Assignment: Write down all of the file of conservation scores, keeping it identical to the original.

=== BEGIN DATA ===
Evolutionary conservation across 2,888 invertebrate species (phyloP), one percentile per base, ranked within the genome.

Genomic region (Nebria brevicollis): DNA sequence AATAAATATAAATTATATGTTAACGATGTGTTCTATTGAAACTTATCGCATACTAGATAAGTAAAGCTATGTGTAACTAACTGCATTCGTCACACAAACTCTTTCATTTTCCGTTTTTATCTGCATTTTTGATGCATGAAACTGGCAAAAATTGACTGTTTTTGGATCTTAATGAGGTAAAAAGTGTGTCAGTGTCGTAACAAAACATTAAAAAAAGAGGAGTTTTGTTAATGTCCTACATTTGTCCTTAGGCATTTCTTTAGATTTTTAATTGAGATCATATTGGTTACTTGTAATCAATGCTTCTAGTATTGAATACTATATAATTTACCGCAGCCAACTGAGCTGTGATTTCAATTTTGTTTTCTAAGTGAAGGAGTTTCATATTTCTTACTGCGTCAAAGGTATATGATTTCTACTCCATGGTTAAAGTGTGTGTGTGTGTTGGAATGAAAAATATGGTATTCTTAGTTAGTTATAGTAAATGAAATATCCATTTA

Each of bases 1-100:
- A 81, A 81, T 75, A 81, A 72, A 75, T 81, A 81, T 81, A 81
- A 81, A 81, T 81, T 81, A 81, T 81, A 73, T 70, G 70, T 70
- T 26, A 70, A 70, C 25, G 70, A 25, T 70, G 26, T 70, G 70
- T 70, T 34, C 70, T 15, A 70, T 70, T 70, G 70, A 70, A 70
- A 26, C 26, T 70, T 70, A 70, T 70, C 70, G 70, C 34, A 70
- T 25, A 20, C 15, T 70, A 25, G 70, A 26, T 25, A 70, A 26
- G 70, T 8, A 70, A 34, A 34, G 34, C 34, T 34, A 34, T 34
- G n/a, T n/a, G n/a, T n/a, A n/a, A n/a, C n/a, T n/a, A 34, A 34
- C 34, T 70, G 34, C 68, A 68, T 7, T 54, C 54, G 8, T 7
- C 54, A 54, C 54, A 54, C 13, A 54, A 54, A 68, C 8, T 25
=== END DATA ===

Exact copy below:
Evolutionary conservation across 2,888 invertebrate species (phyloP), one percentile per base, ranked within the genome.

Genomic region (Nebria brevicollis): DNA sequence AATAAATATAAATTATATGTTAACGATGTGTTCTATTGAAACTTATCGCATACTAGATAAGTAAAGCTATGTGTAACTAACTGCATTCGTCACACAAACTCTTTCATTTTCCGTTTTTATCTGCATTTTTGATGCATGAAACTGGCAAAAATTGACTGTTTTTGGATCTTAATGAGGTAAAAAGTGTGTCAGTGTCGTAACAAAACATTAAAAAAAGAGGAGTTTTGTTAATGTCCTACATTTGTCCTTAGGCATTTCTTTAGATTTTTAATTGAGATCATATTGGTTACTTGTAATCAATGCTTCTAGTATTGAATACTATATAATTTACCGCAGCCAACTGAGCTGTGATTTCAATTTTGTTTTCTAAGTGAAGGAGTTTCATATTTCTTACTGCGTCAAAGGTATATGATTTCTACTCCATGGTTAAAGTGTGTGTGTGTGTTGGAATGAAAAATATGGTATTCTTAGTTAGTTATAGTAAATGAAATATCCATTTA

Each of bases 1-100:
- A 81, A 81, T 75, A 81, A 72, A 75, T 81, A 81, T 81, A 81
- A 81, A 81, T 81, T 81, A 81, T 81, A 73, T 70, G 70, T 70
- T 26, A 70, A 70, C 25, G 70, A 25, T 70, G 26, T 70, G 70
- T 70, T 34, C 70, T 15, A 70, T 70, T 70, G 70, A 70, A 70
- A 26, C 26, T 70, T 70, A 70, T 70, C 70, G 70, C 34, A 70
- T 25, A 20, C 15, T 70, A 25, G 70, A 26, T 25, A 70, A 26
- G 70, T 8, A 70, A 34, A 34, G 34, C 34, T 34, A 34, T 34
- G n/a, T n/a, G n/a, T n/a, A n/a, A n/a, C n/a, T n/a, A 34, A 34
- C 34, T 70, G 34, C 68, A 68, T 7, T 54, C 54, G 8, T 7
- C 54, A 54, C 54, A 54, C 13, A 54, A 54, A 68, C 8, T 25